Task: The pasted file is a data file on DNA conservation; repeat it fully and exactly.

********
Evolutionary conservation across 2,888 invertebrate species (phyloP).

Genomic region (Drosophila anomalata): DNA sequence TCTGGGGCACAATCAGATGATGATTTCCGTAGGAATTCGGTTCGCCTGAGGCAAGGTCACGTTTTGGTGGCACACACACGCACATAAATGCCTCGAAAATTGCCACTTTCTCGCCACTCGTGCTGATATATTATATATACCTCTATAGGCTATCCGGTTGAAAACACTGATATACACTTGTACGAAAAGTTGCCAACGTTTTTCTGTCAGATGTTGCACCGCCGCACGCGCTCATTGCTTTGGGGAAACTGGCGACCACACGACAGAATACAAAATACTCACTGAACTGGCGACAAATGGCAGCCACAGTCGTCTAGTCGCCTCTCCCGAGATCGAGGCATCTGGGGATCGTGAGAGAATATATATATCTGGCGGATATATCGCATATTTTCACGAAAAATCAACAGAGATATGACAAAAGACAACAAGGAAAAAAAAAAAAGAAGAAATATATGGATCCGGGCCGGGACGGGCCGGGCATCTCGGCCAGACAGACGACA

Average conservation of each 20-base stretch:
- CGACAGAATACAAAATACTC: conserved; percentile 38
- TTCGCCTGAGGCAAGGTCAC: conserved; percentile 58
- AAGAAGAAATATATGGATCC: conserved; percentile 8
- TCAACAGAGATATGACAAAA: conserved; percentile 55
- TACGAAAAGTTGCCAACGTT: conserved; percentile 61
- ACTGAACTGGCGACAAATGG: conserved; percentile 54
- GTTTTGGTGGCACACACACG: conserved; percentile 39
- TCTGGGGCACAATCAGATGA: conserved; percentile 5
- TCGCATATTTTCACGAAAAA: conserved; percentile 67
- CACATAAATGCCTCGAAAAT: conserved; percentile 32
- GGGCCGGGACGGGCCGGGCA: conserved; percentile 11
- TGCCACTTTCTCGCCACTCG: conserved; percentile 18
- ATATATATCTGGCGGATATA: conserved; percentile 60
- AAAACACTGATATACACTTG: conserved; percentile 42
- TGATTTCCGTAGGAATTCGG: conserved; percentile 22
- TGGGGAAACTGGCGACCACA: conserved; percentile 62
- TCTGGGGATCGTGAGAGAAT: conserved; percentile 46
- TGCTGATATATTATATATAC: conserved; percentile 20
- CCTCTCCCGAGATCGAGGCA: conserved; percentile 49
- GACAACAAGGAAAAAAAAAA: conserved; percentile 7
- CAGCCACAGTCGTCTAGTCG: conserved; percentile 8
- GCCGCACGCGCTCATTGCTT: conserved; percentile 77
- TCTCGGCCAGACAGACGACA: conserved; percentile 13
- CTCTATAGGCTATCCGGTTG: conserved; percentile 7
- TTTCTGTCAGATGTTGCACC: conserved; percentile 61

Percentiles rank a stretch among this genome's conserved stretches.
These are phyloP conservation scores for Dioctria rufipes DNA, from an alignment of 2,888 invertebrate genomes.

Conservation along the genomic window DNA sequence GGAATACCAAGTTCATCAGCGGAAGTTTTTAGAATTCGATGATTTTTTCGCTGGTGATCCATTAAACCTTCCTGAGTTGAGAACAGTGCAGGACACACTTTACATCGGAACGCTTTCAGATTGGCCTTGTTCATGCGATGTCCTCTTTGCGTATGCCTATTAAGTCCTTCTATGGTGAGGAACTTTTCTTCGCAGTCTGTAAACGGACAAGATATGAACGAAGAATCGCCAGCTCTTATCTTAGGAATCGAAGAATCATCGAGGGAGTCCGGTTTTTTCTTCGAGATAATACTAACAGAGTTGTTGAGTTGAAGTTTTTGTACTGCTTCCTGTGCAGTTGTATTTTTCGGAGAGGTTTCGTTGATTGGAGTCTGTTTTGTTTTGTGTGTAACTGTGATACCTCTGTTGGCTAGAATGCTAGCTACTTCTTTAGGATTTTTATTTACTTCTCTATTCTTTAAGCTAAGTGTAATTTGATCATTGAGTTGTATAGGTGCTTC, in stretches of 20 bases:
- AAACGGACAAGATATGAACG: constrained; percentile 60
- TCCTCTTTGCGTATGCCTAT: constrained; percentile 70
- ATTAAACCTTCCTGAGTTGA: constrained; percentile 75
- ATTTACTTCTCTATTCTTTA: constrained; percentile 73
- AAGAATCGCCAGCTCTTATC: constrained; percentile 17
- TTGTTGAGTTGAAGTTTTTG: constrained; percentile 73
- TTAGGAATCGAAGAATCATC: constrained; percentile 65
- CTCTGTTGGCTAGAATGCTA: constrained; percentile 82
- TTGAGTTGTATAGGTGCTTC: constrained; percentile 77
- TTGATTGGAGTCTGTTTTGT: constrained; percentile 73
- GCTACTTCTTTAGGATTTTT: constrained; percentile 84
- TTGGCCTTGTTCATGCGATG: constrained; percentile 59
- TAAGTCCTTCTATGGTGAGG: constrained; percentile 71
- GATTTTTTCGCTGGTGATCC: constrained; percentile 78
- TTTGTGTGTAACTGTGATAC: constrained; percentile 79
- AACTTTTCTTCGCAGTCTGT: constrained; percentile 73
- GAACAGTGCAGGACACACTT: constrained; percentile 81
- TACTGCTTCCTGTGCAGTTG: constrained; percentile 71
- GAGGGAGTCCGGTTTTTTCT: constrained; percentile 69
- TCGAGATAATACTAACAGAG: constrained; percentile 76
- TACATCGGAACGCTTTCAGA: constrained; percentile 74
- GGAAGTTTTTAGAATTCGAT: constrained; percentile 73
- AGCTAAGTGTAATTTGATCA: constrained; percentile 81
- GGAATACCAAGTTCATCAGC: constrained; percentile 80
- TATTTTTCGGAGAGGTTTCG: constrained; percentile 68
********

Evolutionary conservation across 2,888 invertebrate species (phyloP).

Genomic region (Drosophila anomalata): DNA sequence TCTGGGGCACAATCAGATGATGATTTCCGTAGGAATTCGGTTCGCCTGAGGCAAGGTCACGTTTTGGTGGCACACACACGCACATAAATGCCTCGAAAATTGCCACTTTCTCGCCACTCGTGCTGATATATTATATATACCTCTATAGGCTATCCGGTTGAAAACACTGATATACACTTGTACGAAAAGTTGCCAACGTTTTTCTGTCAGATGTTGCACCGCCGCACGCGCTCATTGCTTTGGGGAAACTGGCGACCACACGACAGAATACAAAATACTCACTGAACTGGCGACAAATGGCAGCCACAGTCGTCTAGTCGCCTCTCCCGAGATCGAGGCATCTGGGGATCGTGAGAGAATATATATATCTGGCGGATATATCGCATATTTTCACGAAAAATCAACAGAGATATGACAAAAGACAACAAGGAAAAAAAAAAAAGAAGAAATATATGGATCCGGGCCGGGACGGGCCGGGCATCTCGGCCAGACAGACGACA

Average conservation of each 20-base stretch:
- CGACAGAATACAAAATACTC: conserved; percentile 38
- TTCGCCTGAGGCAAGGTCAC: conserved; percentile 58
- AAGAAGAAATATATGGATCC: conserved; percentile 8
- TCAACAGAGATATGACAAAA: conserved; percentile 55
- TACGAAAAGTTGCCAACGTT: conserved; percentile 61
- ACTGAACTGGCGACAAATGG: conserved; percentile 54
- GTTTTGGTGGCACACACACG: conserved; percentile 39
- TCTGGGGCACAATCAGATGA: conserved; percentile 5
- TCGCATATTTTCACGAAAAA: conserved; percentile 67
- CACATAAATGCCTCGAAAAT: conserved; percentile 32
- GGGCCGGGACGGGCCGGGCA: conserved; percentile 11
- TGCCACTTTCTCGCCACTCG: conserved; percentile 18
- ATATATATCTGGCGGATATA: conserved; percentile 60
- AAAACACTGATATACACTTG: conserved; percentile 42
- TGATTTCCGTAGGAATTCGG: conserved; percentile 22
- TGGGGAAACTGGCGACCACA: conserved; percentile 62
- TCTGGGGATCGTGAGAGAAT: conserved; percentile 46
- TGCTGATATATTATATATAC: conserved; percentile 20
- CCTCTCCCGAGATCGAGGCA: conserved; percentile 49
- GACAACAAGGAAAAAAAAAA: conserved; percentile 7
- CAGCCACAGTCGTCTAGTCG: conserved; percentile 8
- GCCGCACGCGCTCATTGCTT: conserved; percentile 77
- TCTCGGCCAGACAGACGACA: conserved; percentile 13
- CTCTATAGGCTATCCGGTTG: conserved; percentile 7
- TTTCTGTCAGATGTTGCACC: conserved; percentile 61

Percentiles rank a stretch among this genome's conserved stretches.
These are phyloP conservation scores for Dioctria rufipes DNA, from an alignment of 2,888 invertebrate genomes.

Conservation along the genomic window DNA sequence GGAATACCAAGTTCATCAGCGGAAGTTTTTAGAATTCGATGATTTTTTCGCTGGTGATCCATTAAACCTTCCTGAGTTGAGAACAGTGCAGGACACACTTTACATCGGAACGCTTTCAGATTGGCCTTGTTCATGCGATGTCCTCTTTGCGTATGCCTATTAAGTCCTTCTATGGTGAGGAACTTTTCTTCGCAGTCTGTAAACGGACAAGATATGAACGAAGAATCGCCAGCTCTTATCTTAGGAATCGAAGAATCATCGAGGGAGTCCGGTTTTTTCTTCGAGATAATACTAACAGAGTTGTTGAGTTGAAGTTTTTGTACTGCTTCCTGTGCAGTTGTATTTTTCGGAGAGGTTTCGTTGATTGGAGTCTGTTTTGTTTTGTGTGTAACTGTGATACCTCTGTTGGCTAGAATGCTAGCTACTTCTTTAGGATTTTTATTTACTTCTCTATTCTTTAAGCTAAGTGTAATTTGATCATTGAGTTGTATAGGTGCTTC, in stretches of 20 bases:
- AAACGGACAAGATATGAACG: constrained; percentile 60
- TCCTCTTTGCGTATGCCTAT: constrained; percentile 70
- ATTAAACCTTCCTGAGTTGA: constrained; percentile 75
- ATTTACTTCTCTATTCTTTA: constrained; percentile 73
- AAGAATCGCCAGCTCTTATC: constrained; percentile 17
- TTGTTGAGTTGAAGTTTTTG: constrained; percentile 73
- TTAGGAATCGAAGAATCATC: constrained; percentile 65
- CTCTGTTGGCTAGAATGCTA: constrained; percentile 82
- TTGAGTTGTATAGGTGCTTC: constrained; percentile 77
- TTGATTGGAGTCTGTTTTGT: constrained; percentile 73
- GCTACTTCTTTAGGATTTTT: constrained; percentile 84
- TTGGCCTTGTTCATGCGATG: constrained; percentile 59
- TAAGTCCTTCTATGGTGAGG: constrained; percentile 71
- GATTTTTTCGCTGGTGATCC: constrained; percentile 78
- TTTGTGTGTAACTGTGATAC: constrained; percentile 79
- AACTTTTCTTCGCAGTCTGT: constrained; percentile 73
- GAACAGTGCAGGACACACTT: constrained; percentile 81
- TACTGCTTCCTGTGCAGTTG: constrained; percentile 71
- GAGGGAGTCCGGTTTTTTCT: constrained; percentile 69
- TCGAGATAATACTAACAGAG: constrained; percentile 76
- TACATCGGAACGCTTTCAGA: constrained; percentile 74
- GGAAGTTTTTAGAATTCGAT: constrained; percentile 73
- AGCTAAGTGTAATTTGATCA: constrained; percentile 81
- GGAATACCAAGTTCATCAGC: constrained; percentile 80
- TATTTTTCGGAGAGGTTTCG: constrained; percentile 68